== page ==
In the basement of Maryam Nassir Zadeh’s storefront last night, just a few minutes before her scheduled set time, Kim Gordon tucks her brown speckled MNZ shoes into her bag. “I actually wear these flats of hers every day, but performing is different. I need a little bit of a certain height,” Gordon, who cuts a surprisingly slight figure, says of this last-minute change-up. Gordon had wanted to drop by Zadeh’s showroom earlier in the day to pick up something to wear, but she was too busy rehearsing for a Raymond Pettibon script reading at the Whitney Museum, so she settled on an outfit that felt a bit more animated. “Sometimes on stage I’ll wear shorts because I get energy from my legs, so I thought if I wore these spandex disco jeans maybe it would be the same thing,” Gordon says of the skin-tight metallic blue American Apparel jeans she decided to wear to the event (“You can still get some American Apparel online,” she says). She paired them with a watercolor-inspired printed sheer top from a brand called Allegro—when she looked at the tag to identify the brand, she realized that she’d been wearing the shirt inside out all night.
Gordon performed an improvised set at the store’s 11 year anniversary party, which culminated in the artist holding her guitar high above her head, almost getting entangled in the fronds of a palm tree by the door, before pressing the instrument against the floor-to-ceiling glass windows that look out on Norfolk Street. A crowd of New York City fashion mainstays including Mike Eckhaus, artist Chloe Wise, and Gordon’s daughter Coco Gordon Moore joined those in Gordon’s creative circle, like Gang Gang Dance’s Lizzie Bougatsos, as the artist performed in a makeshift stage in the corner of the room. Earlier in the evening, guests partook in the artful, almost intimidatingly arranged food creations by chef Laila Gohar—potatoes were pierced with wicks and fashioned into candles, while nuts encased in honey had to be cut with small scissors to be sampled and braided challah stretched multiple feet long across display stands.
Zadeh had always been a fan of Gordon’s music, but the real link between the two is Gordon’s daughter Coco Gordon Moore. Moore has modeled in Zadeh’s runway shows for the past few years, and Gordon has sat front row to watch the proceedings. “I felt it would be so personal to have her play, and also a unique and epic moment for MNZ to celebrate in a new, unexpected way to mark the next chapter in our creative journey,” Zadeh says of the decision to cap off the event with Gordon’s performance. “I come into her store because of Coco and I’ve been to shows and we have some mutual friends,” Gordon adds. “She’s just lovely, and it’s nice to see that spirit in New York, when everything is so commercial,” Gordon says. “I like how her clothes are femme but can be sexy in an offbeat way, and are just unexpected. Things are unexpected and surprising but not necessarily avant-garde,” Gordon adds, which lends itself well to her overall approach to fashion. “Onstage, I always like to dress against type and wear things that aren’t rock and roll, like a dress. I like things that are unexpected.”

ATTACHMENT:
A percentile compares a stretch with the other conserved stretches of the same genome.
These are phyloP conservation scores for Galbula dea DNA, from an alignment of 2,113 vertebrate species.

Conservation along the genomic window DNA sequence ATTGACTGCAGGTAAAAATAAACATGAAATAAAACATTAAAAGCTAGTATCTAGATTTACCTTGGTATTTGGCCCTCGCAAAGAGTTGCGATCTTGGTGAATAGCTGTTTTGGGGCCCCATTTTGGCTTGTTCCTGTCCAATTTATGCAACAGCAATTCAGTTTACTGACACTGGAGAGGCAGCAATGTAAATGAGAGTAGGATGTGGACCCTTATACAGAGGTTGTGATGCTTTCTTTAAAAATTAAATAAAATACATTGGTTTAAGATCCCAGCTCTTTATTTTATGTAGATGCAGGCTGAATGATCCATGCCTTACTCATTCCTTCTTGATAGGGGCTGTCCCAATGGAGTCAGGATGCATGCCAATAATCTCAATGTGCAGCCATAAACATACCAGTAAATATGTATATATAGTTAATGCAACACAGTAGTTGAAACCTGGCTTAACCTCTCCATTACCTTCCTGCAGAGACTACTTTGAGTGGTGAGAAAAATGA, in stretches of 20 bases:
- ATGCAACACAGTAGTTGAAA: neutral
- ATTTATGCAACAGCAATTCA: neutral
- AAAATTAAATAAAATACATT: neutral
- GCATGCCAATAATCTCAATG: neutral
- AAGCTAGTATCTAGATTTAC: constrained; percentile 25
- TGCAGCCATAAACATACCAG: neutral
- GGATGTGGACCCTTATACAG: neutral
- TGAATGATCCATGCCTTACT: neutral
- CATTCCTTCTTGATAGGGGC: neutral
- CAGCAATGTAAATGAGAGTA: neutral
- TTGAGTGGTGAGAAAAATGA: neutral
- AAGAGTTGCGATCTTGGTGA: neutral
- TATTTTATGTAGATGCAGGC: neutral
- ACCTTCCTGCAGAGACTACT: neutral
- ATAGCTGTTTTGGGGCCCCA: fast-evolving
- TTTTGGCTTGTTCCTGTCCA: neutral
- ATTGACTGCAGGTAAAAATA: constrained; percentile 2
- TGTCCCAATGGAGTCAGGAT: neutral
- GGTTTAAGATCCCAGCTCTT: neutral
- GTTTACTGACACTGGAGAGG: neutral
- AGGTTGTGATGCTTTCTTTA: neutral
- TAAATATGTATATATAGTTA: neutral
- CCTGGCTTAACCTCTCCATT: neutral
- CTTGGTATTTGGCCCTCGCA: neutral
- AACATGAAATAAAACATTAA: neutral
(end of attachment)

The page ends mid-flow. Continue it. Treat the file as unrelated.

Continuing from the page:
Moore says that she doesn’t relate to the wave of ’90s nostalgia that’s come back into fashion nowadays, but she does admit that her daughter has given a new lease of life to some of her old pieces. Moore used to wear Gordon’s old X-Girl jeans when she was in high school (“She made those nerdy jeans work—suddenly those ill-fitting, nerdy jeans were cool”), but Gordon has also influenced her mom’s style in other ways, beyond introducing her to the world of MNZ. “She reminds me that it’s good to have fun with fashion and simple goes a long way,” Gordon says. “Little details go a long way, too, whether it’s a pair of sunglasses or earrings—you don’t need very much.” As she gets older, these lessons carry more weight. “When you’re young, beautiful, and tall, everything looks good on you,” Gordon says in reference to Moore. “As one gets older, it becomes harder to feel your identity because you also don’t want to dress like a teenager, so it’s difficult.” It might feel like a tricky balance, but Gordon is taking it in her stride.